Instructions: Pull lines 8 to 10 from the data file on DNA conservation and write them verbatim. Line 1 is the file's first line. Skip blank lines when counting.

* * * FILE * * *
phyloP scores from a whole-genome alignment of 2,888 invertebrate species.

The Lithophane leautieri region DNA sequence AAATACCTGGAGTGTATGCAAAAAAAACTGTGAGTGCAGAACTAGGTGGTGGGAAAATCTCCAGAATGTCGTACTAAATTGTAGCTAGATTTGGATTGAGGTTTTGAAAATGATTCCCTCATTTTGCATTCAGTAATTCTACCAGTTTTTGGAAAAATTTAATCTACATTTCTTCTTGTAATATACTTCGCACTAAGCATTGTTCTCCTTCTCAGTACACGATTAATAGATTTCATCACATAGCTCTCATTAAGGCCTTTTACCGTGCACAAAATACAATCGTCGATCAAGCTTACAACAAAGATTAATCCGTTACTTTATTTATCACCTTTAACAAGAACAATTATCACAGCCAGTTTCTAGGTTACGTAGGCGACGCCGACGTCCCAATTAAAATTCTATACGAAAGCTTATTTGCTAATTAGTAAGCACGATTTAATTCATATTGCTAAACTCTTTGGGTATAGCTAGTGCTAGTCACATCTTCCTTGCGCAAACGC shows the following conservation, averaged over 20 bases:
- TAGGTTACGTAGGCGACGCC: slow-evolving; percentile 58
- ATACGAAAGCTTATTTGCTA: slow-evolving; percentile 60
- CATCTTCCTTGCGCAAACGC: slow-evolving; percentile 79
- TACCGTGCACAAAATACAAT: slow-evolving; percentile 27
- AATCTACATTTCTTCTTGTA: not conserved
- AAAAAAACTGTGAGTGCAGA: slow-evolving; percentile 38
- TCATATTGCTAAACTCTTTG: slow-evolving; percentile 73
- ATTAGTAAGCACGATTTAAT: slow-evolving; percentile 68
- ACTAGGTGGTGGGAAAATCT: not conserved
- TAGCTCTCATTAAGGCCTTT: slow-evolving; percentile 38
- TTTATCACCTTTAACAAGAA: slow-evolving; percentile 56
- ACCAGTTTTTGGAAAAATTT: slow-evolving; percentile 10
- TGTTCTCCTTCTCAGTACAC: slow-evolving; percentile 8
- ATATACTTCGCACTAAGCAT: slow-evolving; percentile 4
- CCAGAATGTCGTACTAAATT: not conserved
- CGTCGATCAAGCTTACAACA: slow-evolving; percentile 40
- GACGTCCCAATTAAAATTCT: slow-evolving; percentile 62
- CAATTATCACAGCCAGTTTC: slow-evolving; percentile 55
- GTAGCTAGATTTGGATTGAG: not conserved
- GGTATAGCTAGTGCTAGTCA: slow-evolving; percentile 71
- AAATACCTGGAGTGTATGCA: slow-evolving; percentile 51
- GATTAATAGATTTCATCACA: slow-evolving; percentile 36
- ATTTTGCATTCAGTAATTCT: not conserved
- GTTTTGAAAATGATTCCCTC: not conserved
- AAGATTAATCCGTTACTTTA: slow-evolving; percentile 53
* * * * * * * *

- AAAAAAACTGTGAGTGCAGA: slow-evolving; percentile 38
- TCATATTGCTAAACTCTTTG: slow-evolving; percentile 73
- ATTAGTAAGCACGATTTAAT: slow-evolving; percentile 68